As a busy scrub nurse, Beth Wozniak had been working in a private hospital for four years when she began to wonder if there was a smarter way of doing things. “I was working in a hospital in Newcastle and was astonished at the inefficient way items were gathered for surgery,” she says. “The lightbulb moment came when I was scrubbing for a surgeon I hadn’t worked with before who, in the middle of surgery, expressed how upset she was about consistently not having the right tools to safely complete her job. It was at this moment that I knew I had to fix the root of the problem, and find a solution that ensures a smoother surgery set-up process.”
The solution became Scrubit – an app developed by Beth, along with her two cofounders, Lloyd Davies, a software designer, and a technical expert he recruited, Paul Fisher. The app assists operating theatre staff to collect the items and instruments that are required by a doctor to perform surgical operations, by allowing them to search for each item using a unique reference number, which then shows the item’s photo and its location.
Anyone, including nursing staff in theatre, can see the status of every setup as they are updated. To monetise the app, each theatre pays a fee per month, which means unlimited users can log in.
The innovative idea has been a long time in the making.
“It’s been a fairly long process developing the app,” admits Beth. “The concept was thought of and discussed with software designer Lloyd Davies many years ago, but its active development phase took around 12 months from start to finish.”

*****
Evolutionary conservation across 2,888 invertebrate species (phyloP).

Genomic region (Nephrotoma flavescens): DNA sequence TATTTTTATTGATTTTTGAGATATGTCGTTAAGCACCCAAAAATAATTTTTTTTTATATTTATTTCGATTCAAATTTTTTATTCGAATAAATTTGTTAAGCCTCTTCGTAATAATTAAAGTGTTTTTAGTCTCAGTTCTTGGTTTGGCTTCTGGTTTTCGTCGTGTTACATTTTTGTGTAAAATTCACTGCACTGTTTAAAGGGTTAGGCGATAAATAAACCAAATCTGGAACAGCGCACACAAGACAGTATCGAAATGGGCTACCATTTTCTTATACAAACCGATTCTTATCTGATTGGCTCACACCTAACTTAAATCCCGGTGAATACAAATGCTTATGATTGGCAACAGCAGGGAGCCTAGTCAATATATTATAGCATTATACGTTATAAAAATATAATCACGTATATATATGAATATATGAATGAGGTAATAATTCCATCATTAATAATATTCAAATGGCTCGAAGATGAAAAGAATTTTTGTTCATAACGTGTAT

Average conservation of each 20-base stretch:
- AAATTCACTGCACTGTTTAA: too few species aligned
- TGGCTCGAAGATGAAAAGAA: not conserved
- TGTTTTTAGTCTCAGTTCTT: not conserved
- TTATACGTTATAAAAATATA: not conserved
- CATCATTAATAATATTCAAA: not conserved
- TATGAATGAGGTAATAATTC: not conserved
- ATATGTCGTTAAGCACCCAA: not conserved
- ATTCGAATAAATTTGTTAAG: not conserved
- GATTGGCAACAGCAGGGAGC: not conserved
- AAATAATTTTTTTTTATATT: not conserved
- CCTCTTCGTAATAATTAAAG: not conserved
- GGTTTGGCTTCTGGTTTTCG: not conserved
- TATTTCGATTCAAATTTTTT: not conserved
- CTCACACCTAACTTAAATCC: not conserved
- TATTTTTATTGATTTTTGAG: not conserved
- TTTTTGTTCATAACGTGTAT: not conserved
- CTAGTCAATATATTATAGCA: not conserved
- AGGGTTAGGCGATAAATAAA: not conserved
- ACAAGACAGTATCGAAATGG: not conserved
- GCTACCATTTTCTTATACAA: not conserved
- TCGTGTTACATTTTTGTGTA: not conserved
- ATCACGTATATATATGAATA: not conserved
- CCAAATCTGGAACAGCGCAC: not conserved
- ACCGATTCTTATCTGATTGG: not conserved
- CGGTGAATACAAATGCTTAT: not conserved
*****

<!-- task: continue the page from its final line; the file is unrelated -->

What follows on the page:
Then it was a matter of getting the buy-in of hospital bosses. The first operating theatre to trial the app was Maitland Private Hospital in New South Wales, where Beth was, at the time, working in the operating theatres as a scrub nurse. “Being ‘on-site’ during implementation made the process much easier,” she says. “We found hospital management were keen when they could clearly see the benefits of cost and time savings, data analytics, patient safety and staff benefits.”
Since then, additional Australian hospitals have joined the program allowing Beth to work on Scrubit full-time. They’ve also been contacted by hospitals overseas interested in signing up to the initiative. “The implementation process has been smooth as we’ve been thinking about the concept for so many years,” she says. “We made sure we worked closely with the people who would be using the app to ensure it was fit-for-purpose.”
It’s a powerful example of ‘intrapreneurship’ – someone working within a large organisation who saw a sticking point and took the initiative to find a way to solve it. “It’s important for employees to realise they can make a difference, even to big established industries,” says Beth. “Staff working at the coal face are the ones who can most often identify where processes need to be improved. Employees should realise it is they who can really make huge advances to their workplaces and to entire industries.”